Zimmerman Lawyer Goes On National TV To Smear Trayvon Martin With Inadmissible Evidence

News & Politics

A Florida judge ruled Tuesday that George Zimmerman will not able to use 17-year-old Trayvon Martin’s school records, texts, and prior marijuana use in court for the second-degree murder trial for killing the teen last year, which begins June 10.

The case became notorious for Zimmerman’s claim he was protected from trial under Florida’s ALEC-modeled Stand Your Ground law. Since then, Zimmerman has dropped his Stand Your Ground defense, but he will still argue he acted in self defense when he shot the unarmed teen on the street of a gated community. The two sides appeared in court Tuesday to present a number of motions, including what evidence is admissible in court and a failed motion to delay the trial.

But before the hearing today, Zimmerman’s lawyer released images and texts that attempt to cloud Martin’s public image.

On air last week, Mike O’Mara touted the new images he said portray a more “three-dimensional picture of Trayvon.” According to Mediaite, Fox broadcast images from Martin’s phone that showed a hand holding a gun and a photograph of marijuana, which O’Mara argues is central to his client’s argument that he acted in self-defense because it shows Martin was “street-wise.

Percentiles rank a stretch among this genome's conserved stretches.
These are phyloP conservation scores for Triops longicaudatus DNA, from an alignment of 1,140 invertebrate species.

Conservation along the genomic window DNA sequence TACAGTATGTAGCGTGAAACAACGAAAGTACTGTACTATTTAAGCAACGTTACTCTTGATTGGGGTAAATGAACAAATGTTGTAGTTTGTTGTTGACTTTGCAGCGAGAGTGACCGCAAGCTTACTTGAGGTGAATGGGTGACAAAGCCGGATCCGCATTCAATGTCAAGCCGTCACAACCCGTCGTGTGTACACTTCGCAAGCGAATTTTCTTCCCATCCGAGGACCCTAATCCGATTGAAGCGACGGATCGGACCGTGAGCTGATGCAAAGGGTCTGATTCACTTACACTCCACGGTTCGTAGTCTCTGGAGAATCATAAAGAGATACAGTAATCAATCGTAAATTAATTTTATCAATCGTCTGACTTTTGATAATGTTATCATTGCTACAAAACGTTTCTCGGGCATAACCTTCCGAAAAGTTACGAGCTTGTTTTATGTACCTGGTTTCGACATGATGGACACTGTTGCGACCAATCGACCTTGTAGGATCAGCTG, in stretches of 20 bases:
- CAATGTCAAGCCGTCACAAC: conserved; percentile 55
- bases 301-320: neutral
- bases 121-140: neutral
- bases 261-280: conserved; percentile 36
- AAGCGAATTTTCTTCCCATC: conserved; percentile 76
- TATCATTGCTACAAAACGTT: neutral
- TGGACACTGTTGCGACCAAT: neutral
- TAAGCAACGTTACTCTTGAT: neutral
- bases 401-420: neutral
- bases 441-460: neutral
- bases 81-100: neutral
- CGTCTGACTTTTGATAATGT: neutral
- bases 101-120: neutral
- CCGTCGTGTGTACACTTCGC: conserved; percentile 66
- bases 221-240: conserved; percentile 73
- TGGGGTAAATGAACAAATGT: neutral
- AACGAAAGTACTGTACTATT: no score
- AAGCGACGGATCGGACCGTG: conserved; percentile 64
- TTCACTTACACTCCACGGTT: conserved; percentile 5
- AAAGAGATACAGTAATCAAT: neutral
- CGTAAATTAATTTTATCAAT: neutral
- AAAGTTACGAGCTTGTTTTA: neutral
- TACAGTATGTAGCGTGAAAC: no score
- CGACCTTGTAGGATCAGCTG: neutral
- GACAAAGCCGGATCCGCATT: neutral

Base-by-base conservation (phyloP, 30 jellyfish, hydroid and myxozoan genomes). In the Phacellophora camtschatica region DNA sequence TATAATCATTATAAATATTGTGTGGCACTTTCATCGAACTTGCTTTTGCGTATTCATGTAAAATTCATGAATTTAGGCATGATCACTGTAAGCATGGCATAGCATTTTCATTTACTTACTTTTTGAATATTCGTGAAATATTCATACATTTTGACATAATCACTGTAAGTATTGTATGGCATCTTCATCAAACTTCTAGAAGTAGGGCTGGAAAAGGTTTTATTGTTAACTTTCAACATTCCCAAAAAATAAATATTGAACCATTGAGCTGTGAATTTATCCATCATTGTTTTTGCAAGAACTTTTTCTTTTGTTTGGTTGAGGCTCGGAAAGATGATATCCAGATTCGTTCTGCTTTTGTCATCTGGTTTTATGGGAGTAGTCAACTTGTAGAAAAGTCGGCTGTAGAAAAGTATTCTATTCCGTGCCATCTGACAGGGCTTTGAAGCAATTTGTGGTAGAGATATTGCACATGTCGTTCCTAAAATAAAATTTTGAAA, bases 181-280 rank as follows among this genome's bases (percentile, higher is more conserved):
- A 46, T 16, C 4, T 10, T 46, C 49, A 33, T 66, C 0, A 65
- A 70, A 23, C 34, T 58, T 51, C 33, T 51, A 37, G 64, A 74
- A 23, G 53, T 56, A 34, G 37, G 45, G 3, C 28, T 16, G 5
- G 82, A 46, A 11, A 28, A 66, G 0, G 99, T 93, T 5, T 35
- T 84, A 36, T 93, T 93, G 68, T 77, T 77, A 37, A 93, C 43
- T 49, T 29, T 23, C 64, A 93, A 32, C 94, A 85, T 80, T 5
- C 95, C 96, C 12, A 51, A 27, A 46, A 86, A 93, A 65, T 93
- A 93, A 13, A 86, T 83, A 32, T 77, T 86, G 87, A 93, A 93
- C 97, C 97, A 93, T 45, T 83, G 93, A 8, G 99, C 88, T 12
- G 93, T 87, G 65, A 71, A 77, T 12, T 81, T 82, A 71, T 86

The judge has decided that none of this information will be permitted in court. However, Zimmerman’s defense may still hope the campaign has implications for the trial and for potential jurors.

Benjamin Crump, the attorney for Martin’s family, explained in a statement Thursday:

Is the defense trying to prove Trayvon deserved to be killed by George Zimmerman because (of) the way he looked? If so, this stereotypical and closed-minded thinking is the same mindset that caused George Zimmerman to get out of his car and pursue Trayvon, an unarmed kid who he didn’t know. The pretrial release of these irrelevant red herrings is a desperate and pathetic attempt by the defense to pollute and sway the jury pool.

In the Orlando Sentinel, state prosecutors said the information is “irrelevant… and would serve only to prejudice the jury.”

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